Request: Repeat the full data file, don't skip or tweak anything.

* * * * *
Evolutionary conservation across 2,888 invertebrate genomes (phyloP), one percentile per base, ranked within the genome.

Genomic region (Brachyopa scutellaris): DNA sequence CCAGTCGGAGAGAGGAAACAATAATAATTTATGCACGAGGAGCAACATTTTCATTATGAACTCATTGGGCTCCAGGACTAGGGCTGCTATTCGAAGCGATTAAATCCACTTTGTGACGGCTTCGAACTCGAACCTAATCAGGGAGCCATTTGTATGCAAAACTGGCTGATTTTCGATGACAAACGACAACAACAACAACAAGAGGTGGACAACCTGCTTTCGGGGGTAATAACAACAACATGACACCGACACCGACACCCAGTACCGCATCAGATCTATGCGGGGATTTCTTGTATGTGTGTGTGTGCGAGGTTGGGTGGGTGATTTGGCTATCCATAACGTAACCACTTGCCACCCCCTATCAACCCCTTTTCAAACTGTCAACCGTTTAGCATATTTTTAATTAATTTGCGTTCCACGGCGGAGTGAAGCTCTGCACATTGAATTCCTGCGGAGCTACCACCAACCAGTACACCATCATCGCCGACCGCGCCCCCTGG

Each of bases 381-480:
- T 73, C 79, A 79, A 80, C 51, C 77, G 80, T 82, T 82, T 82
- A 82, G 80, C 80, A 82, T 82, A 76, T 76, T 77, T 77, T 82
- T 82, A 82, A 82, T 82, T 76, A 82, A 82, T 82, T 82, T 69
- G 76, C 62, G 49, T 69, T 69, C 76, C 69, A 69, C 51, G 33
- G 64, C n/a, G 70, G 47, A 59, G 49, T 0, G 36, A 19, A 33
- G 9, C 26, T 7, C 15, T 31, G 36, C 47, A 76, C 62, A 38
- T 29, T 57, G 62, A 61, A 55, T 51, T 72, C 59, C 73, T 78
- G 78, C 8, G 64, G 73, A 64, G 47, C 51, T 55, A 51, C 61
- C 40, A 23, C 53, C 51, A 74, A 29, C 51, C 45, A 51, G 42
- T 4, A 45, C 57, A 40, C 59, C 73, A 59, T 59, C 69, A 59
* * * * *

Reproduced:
Evolutionary conservation across 2,888 invertebrate genomes (phyloP), one percentile per base, ranked within the genome.

Genomic region (Brachyopa scutellaris): DNA sequence CCAGTCGGAGAGAGGAAACAATAATAATTTATGCACGAGGAGCAACATTTTCATTATGAACTCATTGGGCTCCAGGACTAGGGCTGCTATTCGAAGCGATTAAATCCACTTTGTGACGGCTTCGAACTCGAACCTAATCAGGGAGCCATTTGTATGCAAAACTGGCTGATTTTCGATGACAAACGACAACAACAACAACAAGAGGTGGACAACCTGCTTTCGGGGGTAATAACAACAACATGACACCGACACCGACACCCAGTACCGCATCAGATCTATGCGGGGATTTCTTGTATGTGTGTGTGTGCGAGGTTGGGTGGGTGATTTGGCTATCCATAACGTAACCACTTGCCACCCCCTATCAACCCCTTTTCAAACTGTCAACCGTTTAGCATATTTTTAATTAATTTGCGTTCCACGGCGGAGTGAAGCTCTGCACATTGAATTCCTGCGGAGCTACCACCAACCAGTACACCATCATCGCCGACCGCGCCCCCTGG

Each of bases 381-480:
- T 73, C 79, A 79, A 80, C 51, C 77, G 80, T 82, T 82, T 82
- A 82, G 80, C 80, A 82, T 82, A 76, T 76, T 77, T 77, T 82
- T 82, A 82, A 82, T 82, T 76, A 82, A 82, T 82, T 82, T 69
- G 76, C 62, G 49, T 69, T 69, C 76, C 69, A 69, C 51, G 33
- G 64, C n/a, G 70, G 47, A 59, G 49, T 0, G 36, A 19, A 33
- G 9, C 26, T 7, C 15, T 31, G 36, C 47, A 76, C 62, A 38
- T 29, T 57, G 62, A 61, A 55, T 51, T 72, C 59, C 73, T 78
- G 78, C 8, G 64, G 73, A 64, G 47, C 51, T 55, A 51, C 61
- C 40, A 23, C 53, C 51, A 74, A 29, C 51, C 45, A 51, G 42
- T 4, A 45, C 57, A 40, C 59, C 73, A 59, T 59, C 69, A 59